Author Topic: Witold Lutoslawski (1913-1994)  (Read 50885 times)

0 Members and 1 Guest are viewing this topic.

Greta

  • Guest
Re: Witold Lutoslawski (1913-1994)
« Reply #60 on: January 24, 2008, 06:03:53 PM »
Been listening more to my recordings of Concerto for Orchestra. :) I love Wit's tempos and the overall feel of his interpretation, though the sound is kind of recessed. The Dohnanyi recording has stellar sound and playing, but the tempi are so quick! I do love their 2nd mvmt though.

Been browsing Amazon....any opinions of the following recordings?









I would love to hear Lutoslawski's own recording, but I can't believe how expensive it's gotten...$50-100!


Offline Maciek

  • Ban them all!
  • Global Moderator
  • *
  • Posts: 5200
Re: Witold Lutoslawski (1913-1994)
« Reply #61 on: January 24, 2008, 10:52:54 PM »
That's a nice list (I have the Tortelier on my wishlist myself) but what you really need, Greta, is to finally turn on PM notifications in your GMG settings! ;) ;)

ChamberNut

  • Guest
Re: Witold Lutoslawski (1913-1994)
« Reply #62 on: June 18, 2008, 05:58:08 AM »
I'm going to be attending a chamber music performance this week, which includes Lutoslawski's Four Silesian Melodies for 4 violins (1945)

Does anyone have any recommendations for recordings?

Thank you in advance!  :)

Offline Maciek

  • Ban them all!
  • Global Moderator
  • *
  • Posts: 5200
Re: Witold Lutoslawski (1913-1994)
« Reply #63 on: June 18, 2008, 07:29:30 AM »
I don't think that specific version has ever been recorded. However, the 4 Silesian Melodies are an arrangement of 4 pieces from the Folk Melodies for piano (1945 - the 4 violin version is from 1954), so you could try that as a sort of substitute.

But even then, there's a catch, as I don't think anyone has released a recording of the whole cycle (which is pretty strange - I own the score: this is very attractive music). :'( There are two recordings I am aware of, and I have heard neither of them, so can't recommend anything.

1)


Julian Bream - Nocturnal. This is played on the guitar ( ???). Judging by samples - at a very leisurely pace. :-\

2)


Ann Martin-Davis - Lutoslawski The Complete Piano Music. The title of this album appears to be a complete hoax, as even the Folk Melodies are only partially represented (only 5 of the complete 12), not to mention the absence of Lutoslawski's Piano Sonata (which, at the time the CD was released, was only available in manuscript - but then, that's only half an excuse :P). I don't even see my favorite Lutoslawski piano piece - the short Invention. >:(

This, again, is rather slowish (either that, or there was something wrong with my metronome when I was playing these pieces ;D).

The complete cycle has most certainly been recorded by at least one person for the Polish Radio, but never commercially released - I've heard it a couple of times, but don't remember the pianist.

Offline edward

  • Veteran member
  • *
  • Posts: 3684
  • Hello, little man. I will destroy you.
Re: Witold Lutoslawski (1913-1994)
« Reply #64 on: June 18, 2008, 07:33:19 AM »
Bream--whose arrangement apparently came with the composer's approval--is certainly far more recommendable than the very pedestrian Martin-Davies. I only keep the latter disc because it's the only recording I have of the Epitaph for oboe and piano that could be said to inaugurate Lutoslawski's late style (plus the only recording I have of the voice/piano version of the Five Songs that you don't like the words to).
"I don't at all mind actively disliking a piece of contemporary music, but in order to feel happy about it I must consciously understand why I dislike it. Otherwise it remains in my mind as unfinished business."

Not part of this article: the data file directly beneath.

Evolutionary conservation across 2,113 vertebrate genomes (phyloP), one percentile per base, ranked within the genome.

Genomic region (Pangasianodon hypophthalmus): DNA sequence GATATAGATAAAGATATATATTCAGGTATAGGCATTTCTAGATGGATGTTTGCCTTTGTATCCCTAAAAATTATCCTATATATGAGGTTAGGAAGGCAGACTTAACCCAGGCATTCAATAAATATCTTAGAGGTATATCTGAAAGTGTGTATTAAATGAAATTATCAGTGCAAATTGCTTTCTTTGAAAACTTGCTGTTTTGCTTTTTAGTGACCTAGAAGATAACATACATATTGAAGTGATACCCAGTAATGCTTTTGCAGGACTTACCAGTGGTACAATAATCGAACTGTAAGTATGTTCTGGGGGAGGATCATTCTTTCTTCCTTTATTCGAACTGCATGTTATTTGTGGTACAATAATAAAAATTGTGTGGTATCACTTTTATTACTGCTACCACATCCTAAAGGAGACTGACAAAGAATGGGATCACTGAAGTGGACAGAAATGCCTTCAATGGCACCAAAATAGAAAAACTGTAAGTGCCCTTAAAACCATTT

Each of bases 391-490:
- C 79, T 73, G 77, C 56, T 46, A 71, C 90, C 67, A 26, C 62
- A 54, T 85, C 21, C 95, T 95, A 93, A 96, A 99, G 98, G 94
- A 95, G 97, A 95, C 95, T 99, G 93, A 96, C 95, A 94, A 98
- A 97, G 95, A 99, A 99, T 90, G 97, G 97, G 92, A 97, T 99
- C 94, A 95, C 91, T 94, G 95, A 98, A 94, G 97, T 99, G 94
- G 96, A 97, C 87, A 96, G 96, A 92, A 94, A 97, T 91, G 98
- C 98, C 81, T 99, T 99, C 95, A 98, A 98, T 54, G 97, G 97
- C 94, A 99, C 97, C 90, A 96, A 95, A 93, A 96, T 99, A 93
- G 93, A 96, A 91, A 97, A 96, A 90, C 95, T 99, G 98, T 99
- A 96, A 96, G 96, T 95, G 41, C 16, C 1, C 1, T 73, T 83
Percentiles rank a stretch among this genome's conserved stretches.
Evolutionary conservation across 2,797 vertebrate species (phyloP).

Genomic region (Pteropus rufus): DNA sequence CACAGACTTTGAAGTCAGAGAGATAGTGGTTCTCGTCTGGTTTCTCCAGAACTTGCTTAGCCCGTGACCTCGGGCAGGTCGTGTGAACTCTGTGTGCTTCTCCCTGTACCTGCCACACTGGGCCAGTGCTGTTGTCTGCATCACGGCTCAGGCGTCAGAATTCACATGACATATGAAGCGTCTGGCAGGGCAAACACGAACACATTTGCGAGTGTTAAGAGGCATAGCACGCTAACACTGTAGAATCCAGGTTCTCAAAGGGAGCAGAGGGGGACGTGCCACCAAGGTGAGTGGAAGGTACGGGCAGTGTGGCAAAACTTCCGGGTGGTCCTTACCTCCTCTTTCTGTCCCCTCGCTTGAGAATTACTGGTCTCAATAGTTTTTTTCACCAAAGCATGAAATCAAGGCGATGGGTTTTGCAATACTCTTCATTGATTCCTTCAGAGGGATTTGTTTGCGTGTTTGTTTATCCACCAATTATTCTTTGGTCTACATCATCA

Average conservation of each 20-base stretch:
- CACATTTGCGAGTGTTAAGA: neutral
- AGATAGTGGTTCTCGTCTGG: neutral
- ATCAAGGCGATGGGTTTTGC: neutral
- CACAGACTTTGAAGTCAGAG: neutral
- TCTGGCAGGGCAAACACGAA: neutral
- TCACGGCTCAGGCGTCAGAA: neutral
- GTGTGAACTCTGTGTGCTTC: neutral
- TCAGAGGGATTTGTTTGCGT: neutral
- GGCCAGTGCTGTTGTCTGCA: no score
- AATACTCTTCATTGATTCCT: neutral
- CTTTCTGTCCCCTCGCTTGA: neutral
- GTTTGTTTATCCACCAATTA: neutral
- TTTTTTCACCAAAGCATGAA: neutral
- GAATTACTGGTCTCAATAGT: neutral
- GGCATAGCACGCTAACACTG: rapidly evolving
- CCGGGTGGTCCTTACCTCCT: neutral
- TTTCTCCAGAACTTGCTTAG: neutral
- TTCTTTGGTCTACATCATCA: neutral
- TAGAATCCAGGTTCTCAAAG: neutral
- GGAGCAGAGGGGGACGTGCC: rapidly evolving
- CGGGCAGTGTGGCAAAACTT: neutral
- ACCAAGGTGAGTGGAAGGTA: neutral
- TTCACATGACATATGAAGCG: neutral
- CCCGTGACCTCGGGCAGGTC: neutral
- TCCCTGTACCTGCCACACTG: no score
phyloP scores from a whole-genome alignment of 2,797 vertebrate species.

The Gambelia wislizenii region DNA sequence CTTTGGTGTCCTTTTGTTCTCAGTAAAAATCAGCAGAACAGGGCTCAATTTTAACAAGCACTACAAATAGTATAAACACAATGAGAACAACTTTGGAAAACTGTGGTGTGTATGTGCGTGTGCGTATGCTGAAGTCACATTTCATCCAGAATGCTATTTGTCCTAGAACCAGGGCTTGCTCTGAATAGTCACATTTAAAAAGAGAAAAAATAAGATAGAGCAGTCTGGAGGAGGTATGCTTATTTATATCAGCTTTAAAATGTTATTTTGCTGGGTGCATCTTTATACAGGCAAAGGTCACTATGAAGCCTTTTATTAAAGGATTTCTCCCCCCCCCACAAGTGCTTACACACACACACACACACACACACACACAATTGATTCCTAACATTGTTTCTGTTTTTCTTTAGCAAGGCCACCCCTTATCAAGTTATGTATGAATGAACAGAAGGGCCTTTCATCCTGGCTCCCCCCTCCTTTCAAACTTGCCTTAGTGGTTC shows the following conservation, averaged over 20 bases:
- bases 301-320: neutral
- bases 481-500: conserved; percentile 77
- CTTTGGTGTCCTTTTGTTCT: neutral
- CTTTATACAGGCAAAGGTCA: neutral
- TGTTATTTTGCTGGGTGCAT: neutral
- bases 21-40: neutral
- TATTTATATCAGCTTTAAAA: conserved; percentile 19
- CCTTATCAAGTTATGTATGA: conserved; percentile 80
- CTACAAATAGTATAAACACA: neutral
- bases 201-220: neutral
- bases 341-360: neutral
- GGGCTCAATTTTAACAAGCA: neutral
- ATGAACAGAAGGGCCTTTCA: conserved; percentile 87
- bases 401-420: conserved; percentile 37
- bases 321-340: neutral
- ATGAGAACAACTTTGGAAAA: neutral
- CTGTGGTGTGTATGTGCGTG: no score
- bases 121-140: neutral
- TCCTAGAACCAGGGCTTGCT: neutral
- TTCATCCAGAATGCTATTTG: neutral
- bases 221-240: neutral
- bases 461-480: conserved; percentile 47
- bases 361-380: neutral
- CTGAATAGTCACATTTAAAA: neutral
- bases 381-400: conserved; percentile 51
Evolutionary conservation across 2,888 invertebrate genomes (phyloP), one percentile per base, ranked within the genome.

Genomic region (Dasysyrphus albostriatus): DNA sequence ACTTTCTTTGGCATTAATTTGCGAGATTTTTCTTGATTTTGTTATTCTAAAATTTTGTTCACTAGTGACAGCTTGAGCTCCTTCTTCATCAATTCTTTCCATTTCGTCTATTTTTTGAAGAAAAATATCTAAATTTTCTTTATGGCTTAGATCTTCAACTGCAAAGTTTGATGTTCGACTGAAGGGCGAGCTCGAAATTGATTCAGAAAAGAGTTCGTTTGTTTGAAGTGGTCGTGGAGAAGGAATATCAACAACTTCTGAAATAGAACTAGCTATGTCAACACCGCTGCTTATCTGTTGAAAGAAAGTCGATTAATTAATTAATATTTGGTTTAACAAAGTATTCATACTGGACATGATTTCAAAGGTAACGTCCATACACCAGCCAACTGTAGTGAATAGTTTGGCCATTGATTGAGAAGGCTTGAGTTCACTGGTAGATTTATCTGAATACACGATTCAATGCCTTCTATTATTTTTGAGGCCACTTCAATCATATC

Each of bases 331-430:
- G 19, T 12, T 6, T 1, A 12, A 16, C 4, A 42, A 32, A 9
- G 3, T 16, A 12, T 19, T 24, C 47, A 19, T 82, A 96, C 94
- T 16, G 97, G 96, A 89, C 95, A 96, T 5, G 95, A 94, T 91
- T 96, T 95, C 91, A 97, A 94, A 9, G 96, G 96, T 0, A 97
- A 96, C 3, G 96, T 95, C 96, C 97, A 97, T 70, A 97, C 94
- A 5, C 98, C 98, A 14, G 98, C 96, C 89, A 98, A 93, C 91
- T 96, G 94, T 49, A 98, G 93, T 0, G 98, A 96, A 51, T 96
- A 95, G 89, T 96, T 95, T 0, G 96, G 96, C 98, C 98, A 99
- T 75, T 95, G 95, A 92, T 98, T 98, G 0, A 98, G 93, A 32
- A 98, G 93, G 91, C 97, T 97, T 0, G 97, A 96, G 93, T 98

-- Aaron Copland, The Pleasures of Music

Offline Maciek

  • Ban them all!
  • Global Moderator
  • *
  • Posts: 5200
Re: Witold Lutoslawski (1913-1994)
« Reply #65 on: June 18, 2008, 07:34:08 AM »
Oh, and 5 of them he transcribed for strings, but I'm not sure if they're the same pieces as in the 4 violin version. One recording I'm aware of and, again, don't know:



Lutoslawski - Complete Works for String Orchestra, Orchestre Royal de Chambre de Wallonie/Jean-Paul Dessy (on Forlane)

Offline Maciek

  • Ban them all!
  • Global Moderator
  • *
  • Posts: 5200
Re: Witold Lutoslawski (1913-1994)
« Reply #66 on: June 18, 2008, 07:38:15 AM »
(plus the only recording I have of the voice/piano version of the Five Songs that you don't like the words to).

Edward, if you're ever on the lookout for a different take, you should definitely get the Ewa Podles recording of the Five Songs (on CD Accord)! 8) (Not for the Five Songs, really, or not only for them, but for a fantastic Szymanowski, and a few other gems.)

ChamberNut

  • Guest
Re: Witold Lutoslawski (1913-1994)
« Reply #67 on: June 18, 2008, 08:21:05 AM »
I don't think that specific version has ever been recorded. However, the 4 Silesian Melodies are an arrangement of 4 pieces from the Folk Melodies for piano (1945 - the 4 violin version is from 1954), so you could try that as a sort of substitute.

But even then, there's a catch, as I don't think anyone has released a recording of the whole cycle (which is pretty strange - I own the score: this is very attractive music). :'( There are two recordings I am aware of, and I have heard neither of them, so can't recommend anything.

Interesting to hear that it hasn't been recorded yet (4 violin version).  Thanks alot for the info.  Looking forward to hearing the performance tomorrow night, as I'm really intrigued now.  :)

Offline edward

  • Veteran member
  • *
  • Posts: 3684
  • Hello, little man. I will destroy you.
Re: Witold Lutoslawski (1913-1994)
« Reply #68 on: June 18, 2008, 09:27:37 AM »
Edward, if you're ever on the lookout for a different take, you should definitely get the Ewa Podles recording of the Five Songs (on CD Accord)! 8) (Not for the Five Songs, really, or not only for them, but for a fantastic Szymanowski, and a few other gems.)
Now you've got me intrigued as I love that work, both in orchestral and voice/piano garb....do tell me more. ;)
"I don't at all mind actively disliking a piece of contemporary music, but in order to feel happy about it I must consciously understand why I dislike it. Otherwise it remains in my mind as unfinished business."
 -- Aaron Copland, The Pleasures of Music

Offline Maciek

  • Ban them all!
  • Global Moderator
  • *
  • Posts: 5200
Re: Witold Lutoslawski (1913-1994)
« Reply #69 on: June 20, 2008, 10:22:43 AM »
Now you've got me intrigued as I love that work, both in orchestral and voice/piano garb....do tell me more. ;)

Well, there's not all that much to say, really. It's simply a great disc, with great singing - especially if you like contraltos. The repertoire is a very basic survey of Polish song, from Chopin to the 20th century, with Lutosławski's cycle as a sort of crowning achievement. My favorites on the disc are a performance of Chopin's Leci liście z drzewa that is near to perfection, some very good Karłowicz, a shattering Three Kasprowicz Hymns (Szymanowski's) - with an absolutely breathtaking final song (Błogosławiona niech będzie ta chwila...), and an excellent Lutosławski (I sort of got used to the text by now ;D), maybe a trifle too aggressive (in the more impressionistic sections), but then being extreme is her style, and she's great at it. The Moniuszko seems a bit of a weak link to me - I know more convincing interpretations, the music seems to be calling for more restraint. Or maybe it's just a matter of getting used to a slightly different approach...